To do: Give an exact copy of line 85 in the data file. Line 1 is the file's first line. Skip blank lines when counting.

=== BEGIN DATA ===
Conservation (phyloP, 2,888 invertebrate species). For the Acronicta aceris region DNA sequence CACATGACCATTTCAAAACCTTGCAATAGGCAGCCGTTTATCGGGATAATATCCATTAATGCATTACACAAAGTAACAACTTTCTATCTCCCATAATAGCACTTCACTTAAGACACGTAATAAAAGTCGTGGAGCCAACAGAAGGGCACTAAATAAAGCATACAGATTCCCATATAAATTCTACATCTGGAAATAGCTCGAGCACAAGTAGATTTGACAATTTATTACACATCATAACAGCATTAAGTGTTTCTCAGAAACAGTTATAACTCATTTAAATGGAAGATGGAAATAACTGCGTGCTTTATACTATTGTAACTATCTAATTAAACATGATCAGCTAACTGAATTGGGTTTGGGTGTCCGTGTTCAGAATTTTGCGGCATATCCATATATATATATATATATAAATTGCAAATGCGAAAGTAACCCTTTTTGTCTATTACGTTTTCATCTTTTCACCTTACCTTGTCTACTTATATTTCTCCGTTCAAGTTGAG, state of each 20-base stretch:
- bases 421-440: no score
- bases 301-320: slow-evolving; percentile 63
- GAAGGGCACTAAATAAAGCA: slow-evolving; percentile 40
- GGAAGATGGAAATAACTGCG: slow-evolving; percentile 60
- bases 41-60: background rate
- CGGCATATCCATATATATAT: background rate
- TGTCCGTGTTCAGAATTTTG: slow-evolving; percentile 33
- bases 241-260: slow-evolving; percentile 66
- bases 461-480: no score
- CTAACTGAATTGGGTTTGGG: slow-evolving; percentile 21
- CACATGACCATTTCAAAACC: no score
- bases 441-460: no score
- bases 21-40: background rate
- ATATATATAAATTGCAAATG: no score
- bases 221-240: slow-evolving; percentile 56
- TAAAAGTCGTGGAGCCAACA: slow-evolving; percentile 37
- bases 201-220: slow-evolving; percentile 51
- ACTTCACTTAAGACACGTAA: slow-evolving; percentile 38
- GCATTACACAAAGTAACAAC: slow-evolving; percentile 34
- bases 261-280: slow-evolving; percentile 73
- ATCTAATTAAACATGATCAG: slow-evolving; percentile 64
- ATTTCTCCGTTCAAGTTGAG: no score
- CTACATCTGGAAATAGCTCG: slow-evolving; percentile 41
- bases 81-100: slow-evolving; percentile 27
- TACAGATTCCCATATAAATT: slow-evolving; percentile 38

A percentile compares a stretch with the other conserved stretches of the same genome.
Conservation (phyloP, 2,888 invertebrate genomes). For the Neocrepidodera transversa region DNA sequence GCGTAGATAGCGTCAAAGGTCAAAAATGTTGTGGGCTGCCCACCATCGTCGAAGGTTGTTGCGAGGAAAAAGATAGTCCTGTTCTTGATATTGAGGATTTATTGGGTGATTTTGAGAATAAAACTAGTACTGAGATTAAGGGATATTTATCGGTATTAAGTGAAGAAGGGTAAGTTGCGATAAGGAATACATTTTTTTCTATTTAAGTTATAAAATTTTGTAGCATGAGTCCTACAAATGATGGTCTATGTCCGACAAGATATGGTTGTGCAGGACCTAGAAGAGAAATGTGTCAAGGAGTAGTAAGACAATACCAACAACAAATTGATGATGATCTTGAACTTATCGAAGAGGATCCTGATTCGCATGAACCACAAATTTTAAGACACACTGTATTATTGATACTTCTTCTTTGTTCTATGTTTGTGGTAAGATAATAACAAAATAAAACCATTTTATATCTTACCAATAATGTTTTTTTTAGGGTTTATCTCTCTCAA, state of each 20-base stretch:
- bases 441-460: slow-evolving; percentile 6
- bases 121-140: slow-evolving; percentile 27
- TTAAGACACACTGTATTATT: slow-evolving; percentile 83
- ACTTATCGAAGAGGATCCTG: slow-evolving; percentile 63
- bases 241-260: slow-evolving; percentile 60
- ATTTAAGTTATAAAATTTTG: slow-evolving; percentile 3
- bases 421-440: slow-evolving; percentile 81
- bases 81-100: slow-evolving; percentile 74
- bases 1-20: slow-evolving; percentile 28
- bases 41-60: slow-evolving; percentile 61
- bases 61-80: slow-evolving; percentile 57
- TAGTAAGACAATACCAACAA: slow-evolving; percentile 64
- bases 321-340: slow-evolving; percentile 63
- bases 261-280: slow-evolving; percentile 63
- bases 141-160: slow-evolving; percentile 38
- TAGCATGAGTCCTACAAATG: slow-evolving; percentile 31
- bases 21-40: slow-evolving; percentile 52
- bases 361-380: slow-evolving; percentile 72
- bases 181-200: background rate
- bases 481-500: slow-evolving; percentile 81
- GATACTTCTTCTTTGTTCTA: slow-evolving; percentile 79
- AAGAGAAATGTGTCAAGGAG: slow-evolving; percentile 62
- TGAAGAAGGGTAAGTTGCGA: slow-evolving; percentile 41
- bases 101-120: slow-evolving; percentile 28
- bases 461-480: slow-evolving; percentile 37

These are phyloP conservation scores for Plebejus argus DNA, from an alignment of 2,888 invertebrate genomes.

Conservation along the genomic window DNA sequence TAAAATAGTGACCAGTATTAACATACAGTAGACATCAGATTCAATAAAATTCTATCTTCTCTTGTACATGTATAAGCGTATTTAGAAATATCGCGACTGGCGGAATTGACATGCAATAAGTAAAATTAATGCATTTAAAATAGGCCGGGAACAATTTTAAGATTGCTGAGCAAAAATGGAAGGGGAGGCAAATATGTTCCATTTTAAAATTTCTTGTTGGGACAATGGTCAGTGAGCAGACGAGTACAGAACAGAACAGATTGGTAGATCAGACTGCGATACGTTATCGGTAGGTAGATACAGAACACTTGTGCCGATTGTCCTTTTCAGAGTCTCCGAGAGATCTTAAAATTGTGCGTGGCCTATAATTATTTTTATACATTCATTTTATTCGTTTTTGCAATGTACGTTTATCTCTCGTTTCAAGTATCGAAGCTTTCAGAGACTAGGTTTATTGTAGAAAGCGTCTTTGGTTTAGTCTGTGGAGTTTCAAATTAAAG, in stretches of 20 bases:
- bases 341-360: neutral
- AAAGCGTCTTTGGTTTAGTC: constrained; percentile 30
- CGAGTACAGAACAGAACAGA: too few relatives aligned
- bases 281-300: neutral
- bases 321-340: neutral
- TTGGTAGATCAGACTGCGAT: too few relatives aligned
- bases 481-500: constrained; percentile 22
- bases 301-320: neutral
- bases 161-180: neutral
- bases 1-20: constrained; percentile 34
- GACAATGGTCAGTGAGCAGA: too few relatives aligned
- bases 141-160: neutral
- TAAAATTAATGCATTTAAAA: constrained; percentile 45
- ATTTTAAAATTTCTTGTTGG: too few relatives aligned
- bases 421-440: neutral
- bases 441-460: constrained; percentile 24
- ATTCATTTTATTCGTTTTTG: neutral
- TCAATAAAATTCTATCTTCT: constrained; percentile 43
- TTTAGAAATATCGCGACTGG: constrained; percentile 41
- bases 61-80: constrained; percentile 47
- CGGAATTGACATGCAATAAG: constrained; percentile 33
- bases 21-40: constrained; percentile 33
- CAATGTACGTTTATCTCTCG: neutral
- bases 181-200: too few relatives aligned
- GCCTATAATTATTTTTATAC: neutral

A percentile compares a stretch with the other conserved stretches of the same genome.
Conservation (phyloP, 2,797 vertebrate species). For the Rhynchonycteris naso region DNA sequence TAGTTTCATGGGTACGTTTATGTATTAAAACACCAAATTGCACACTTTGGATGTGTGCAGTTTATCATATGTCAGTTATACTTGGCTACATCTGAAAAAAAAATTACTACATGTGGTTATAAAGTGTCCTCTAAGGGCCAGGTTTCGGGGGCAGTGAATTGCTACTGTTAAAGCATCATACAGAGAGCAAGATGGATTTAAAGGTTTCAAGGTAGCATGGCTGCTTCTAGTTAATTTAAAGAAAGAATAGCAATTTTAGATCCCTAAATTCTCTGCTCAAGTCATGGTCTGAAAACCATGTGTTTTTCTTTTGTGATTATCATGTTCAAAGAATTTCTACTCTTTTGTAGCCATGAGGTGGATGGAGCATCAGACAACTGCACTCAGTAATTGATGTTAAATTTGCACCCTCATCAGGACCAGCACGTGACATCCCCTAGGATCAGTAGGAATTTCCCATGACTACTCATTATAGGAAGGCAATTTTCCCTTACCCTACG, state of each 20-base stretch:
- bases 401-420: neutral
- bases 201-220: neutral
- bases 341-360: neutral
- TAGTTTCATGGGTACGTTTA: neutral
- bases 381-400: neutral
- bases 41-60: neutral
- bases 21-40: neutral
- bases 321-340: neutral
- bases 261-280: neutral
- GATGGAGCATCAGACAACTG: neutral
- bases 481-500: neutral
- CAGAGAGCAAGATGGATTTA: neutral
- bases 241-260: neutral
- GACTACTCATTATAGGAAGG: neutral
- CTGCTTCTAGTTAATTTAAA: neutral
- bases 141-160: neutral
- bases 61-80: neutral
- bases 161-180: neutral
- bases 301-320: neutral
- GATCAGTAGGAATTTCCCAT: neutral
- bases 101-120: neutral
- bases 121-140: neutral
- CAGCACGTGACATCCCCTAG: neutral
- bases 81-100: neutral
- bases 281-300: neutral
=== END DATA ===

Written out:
- bases 341-360: neutral